The little guy was literally double-bagged in a blue plastic bag and a larger trash bag, then thrown in a dumpster in the Bronx. There were holes in the inner bag where Panda had tried to claw his way out — and bits of plastic bag caught on his claws — but he had been unable to free himself.

Thankfully, someone looking for cans to recycle opened the outer bag, saw Panda and called 911. NYPD cops brought Panda to the ASPCA Animal Recovery Center in Manhattan, where staff began treating him for malnutrition, skin disease and a “minor gastrointestinal infection,” the Daily News reported.

Panda the cat
Panda a few moments after he was spotted in a dumpster in the Bronx by someone looking for recyclables. Credit: ASPCA

Despite all he’d been through — the neglect, abandonment and trauma of being tossed out like a piece of garbage — Panda was “sweet and social” with his rescuers.

They placed him in a foster home under the care of 22-year-old Abigail Jasak, who decided to keep him after he quickly made himself at home and won over Jasak and her roommates.

“Initially I had no intention of adopting him,” Jasak told the Daily News. ”Then I realized how comfortable he was around us. He already believed he was home.”

Jasak told the paper she was disturbed by the casual cruelty of tossing a cat in the garbage.

“There are other options,” said the Pace University student. ” You can bring it to a shelter. I truly cannot comprehend how someone threw away such a sweet cat.”

Big Buddy’s note: I’ve been to the ASPCA’s Upper East Side facility and visited in 0 B.B. (Before Bud, aka 2014) while I was looking to adopt. It’s a beautiful, incredibly clean, bright facility where each animal has significantly more space than they would in a normal shelter, and the staff are friendly and helpful. As awful as Panda’s situation was, I’m glad they were able to help him and pair him with a human who really cares for the little guy.

Sunday Cats: Buddy The Philly Cat Makes A Friend, His Attackers Get A Trial Date

Two Philadelphia minors will head to trial in May after they sicced their dogs on a cat sitting on a porch a month ago.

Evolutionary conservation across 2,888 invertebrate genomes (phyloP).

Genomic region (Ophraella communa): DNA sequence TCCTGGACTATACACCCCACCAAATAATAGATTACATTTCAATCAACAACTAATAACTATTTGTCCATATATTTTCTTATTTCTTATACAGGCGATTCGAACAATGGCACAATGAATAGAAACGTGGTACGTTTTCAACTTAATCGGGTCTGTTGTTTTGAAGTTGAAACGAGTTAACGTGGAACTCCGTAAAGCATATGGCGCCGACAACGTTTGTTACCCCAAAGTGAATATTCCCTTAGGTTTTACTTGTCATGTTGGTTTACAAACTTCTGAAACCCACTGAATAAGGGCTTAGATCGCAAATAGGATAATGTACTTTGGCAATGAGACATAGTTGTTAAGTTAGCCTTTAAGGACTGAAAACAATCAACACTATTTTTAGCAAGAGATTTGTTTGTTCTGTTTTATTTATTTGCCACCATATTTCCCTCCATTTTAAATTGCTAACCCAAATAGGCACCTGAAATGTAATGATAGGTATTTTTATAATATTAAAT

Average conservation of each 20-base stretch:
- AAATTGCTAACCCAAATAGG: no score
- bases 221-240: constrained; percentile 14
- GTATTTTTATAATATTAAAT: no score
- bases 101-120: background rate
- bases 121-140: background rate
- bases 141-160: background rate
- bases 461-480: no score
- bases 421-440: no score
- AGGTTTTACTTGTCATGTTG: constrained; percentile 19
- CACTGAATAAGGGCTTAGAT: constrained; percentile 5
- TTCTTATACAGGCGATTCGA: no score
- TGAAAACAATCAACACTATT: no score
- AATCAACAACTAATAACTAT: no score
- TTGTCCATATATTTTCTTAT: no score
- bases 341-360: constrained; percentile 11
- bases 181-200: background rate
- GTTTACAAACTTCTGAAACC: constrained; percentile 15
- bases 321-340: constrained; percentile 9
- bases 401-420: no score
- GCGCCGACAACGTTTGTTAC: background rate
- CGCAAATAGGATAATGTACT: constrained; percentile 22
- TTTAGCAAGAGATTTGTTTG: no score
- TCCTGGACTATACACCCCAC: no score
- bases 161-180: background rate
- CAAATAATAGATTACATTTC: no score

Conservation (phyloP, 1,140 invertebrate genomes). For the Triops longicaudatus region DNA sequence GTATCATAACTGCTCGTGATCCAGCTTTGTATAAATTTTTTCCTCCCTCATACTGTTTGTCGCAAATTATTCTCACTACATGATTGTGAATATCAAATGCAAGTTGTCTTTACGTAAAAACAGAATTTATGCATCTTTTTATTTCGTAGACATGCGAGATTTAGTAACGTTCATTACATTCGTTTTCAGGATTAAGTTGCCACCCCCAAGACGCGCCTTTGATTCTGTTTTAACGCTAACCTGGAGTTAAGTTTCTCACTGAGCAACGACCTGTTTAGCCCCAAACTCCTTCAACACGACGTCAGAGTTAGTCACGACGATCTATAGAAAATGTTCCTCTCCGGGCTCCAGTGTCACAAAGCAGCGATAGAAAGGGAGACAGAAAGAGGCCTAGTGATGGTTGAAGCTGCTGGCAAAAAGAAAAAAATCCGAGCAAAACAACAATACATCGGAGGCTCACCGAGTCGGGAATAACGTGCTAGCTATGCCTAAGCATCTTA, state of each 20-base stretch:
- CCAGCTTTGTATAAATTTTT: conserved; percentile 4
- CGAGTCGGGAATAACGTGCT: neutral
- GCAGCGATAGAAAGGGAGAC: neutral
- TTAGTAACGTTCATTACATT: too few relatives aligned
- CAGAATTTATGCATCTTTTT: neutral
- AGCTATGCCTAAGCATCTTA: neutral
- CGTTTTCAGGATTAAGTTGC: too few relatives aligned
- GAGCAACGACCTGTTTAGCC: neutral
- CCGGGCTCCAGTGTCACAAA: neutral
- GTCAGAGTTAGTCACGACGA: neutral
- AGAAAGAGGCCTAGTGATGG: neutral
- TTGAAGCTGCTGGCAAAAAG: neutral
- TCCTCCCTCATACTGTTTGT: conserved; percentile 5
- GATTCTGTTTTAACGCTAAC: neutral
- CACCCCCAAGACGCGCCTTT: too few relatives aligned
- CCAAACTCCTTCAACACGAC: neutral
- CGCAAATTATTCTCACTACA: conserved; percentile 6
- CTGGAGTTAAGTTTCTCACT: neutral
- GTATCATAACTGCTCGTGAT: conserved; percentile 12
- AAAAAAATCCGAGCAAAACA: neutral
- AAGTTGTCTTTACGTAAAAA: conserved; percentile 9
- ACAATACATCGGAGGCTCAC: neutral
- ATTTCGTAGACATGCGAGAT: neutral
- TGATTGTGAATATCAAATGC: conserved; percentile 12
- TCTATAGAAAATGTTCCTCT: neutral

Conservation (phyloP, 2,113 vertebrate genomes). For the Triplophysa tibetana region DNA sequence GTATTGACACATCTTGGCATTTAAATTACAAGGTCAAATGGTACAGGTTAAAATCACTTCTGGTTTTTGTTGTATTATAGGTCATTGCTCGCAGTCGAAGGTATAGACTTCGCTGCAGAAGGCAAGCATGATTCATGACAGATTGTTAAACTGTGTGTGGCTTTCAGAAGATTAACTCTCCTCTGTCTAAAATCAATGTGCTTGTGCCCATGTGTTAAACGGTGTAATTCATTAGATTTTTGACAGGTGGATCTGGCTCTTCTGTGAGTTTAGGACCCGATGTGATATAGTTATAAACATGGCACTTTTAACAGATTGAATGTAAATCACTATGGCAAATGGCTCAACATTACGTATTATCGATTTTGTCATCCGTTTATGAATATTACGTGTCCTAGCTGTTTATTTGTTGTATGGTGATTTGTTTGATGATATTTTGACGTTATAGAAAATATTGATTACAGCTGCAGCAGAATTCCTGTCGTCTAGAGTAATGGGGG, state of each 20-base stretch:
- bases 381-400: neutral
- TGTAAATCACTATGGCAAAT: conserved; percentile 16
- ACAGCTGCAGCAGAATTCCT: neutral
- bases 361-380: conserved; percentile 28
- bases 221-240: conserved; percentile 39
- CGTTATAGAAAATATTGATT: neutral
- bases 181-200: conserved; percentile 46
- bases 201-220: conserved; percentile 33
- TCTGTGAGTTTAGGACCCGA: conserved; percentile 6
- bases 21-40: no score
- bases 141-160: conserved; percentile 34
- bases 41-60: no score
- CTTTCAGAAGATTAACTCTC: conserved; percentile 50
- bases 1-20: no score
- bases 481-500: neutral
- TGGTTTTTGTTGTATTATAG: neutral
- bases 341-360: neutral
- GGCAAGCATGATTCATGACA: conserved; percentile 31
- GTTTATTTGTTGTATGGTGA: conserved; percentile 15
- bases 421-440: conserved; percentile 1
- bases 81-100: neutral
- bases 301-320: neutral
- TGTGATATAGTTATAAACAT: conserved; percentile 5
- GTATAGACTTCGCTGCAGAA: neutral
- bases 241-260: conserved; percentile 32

The juveniles, who are 17 and 12 years old, were walking their dogs in Philadelphia on March 22 when they set them loose on Buddy, a black cat who was cared for by a local family but spent most of his time outside. They shouted encouragement as their dogs mauled Buddy on his family’s porch and Buddy would have been killed if the commotion hadn’t drawn attention from inside.

When one of Buddy’s caretakers stepped outside and tried to stop the dogs, the teens pulled their canines back and fled. They turned themselves in to authorities a few days later after the story went viral and they realized the attack was captured by a doorbell camera system.

They each face felony and misdemeanor charges for animal cruelty, inflicting harm on an animal and other alleged offenses. Since they’re charged as minors the court system is not releasing their names, which is common practice in juvenile cases in most states.

Buddy was so badly injured that veterinarians weren’t sure if he’d make it at first. With a lot of care and love, the little guy pulled through the first few critical days and continued to recover until he was well enough to go to a foster home in early April.

His new caretaker is Katie Venanzi, a veterinarian who specializes in emergency care and operated on him that first day when he was brought in to Blue Pearl Vet Hospital by the Pennsylvania SPCA.

“He was kept secluded in one room initially, but now he has a run of the house and he is doing so well with his foster sibling cat Teddy. His foster parents affectionately say they are the two most awkward cats in Philadelphia, but their relationship is blossoming and we hope it continues that way so that Buddy can officially stay in that home forever,” the SPCA’s Gillian Kocher said. “Hopefully in the coming weeks, we will have some additional details and will let everybody know when we can make an official announcement about Buddy’s adoption, but for now he’s doing wonderfully.”

The reason Buddy was outside in the first place is that, as a stray, he resisted an indoor life when his original family tried to keep him inside.

Venanzi told a local radio station that her and her husband are trying to help Buddy adjust to an indoor life and hope they can adopt him.

“We want to do whatever he needs,” she said. “We understand that he used to live outside. If he is not comfortable living in our house, we are willing to work with other people who are going to give him an opportunity to be in a safe environment but still exposed to the outdoors. We are going to take it day by day and see how he does, but we are really hoping to keep him.”

When Buddy’s story went viral, people around the world responded by making donations to the Pennsylvania SPCA and buying t-shirts with Buddy’s likeness on them, allowing the group to raise thousands. Meanwhile, in a post to social media, the Pennsylvania SPCA noted it had taken in 158 abused animals since Buddy was attacked: “That’s more than five Buddys a day.”

Some of those dogs and cats were shot or stabbed, while others were neglected or starved, Kocher said. Leftover money from Buddy’s surgeries and treatment will be used to help the other abused animals in the SPCA’s care.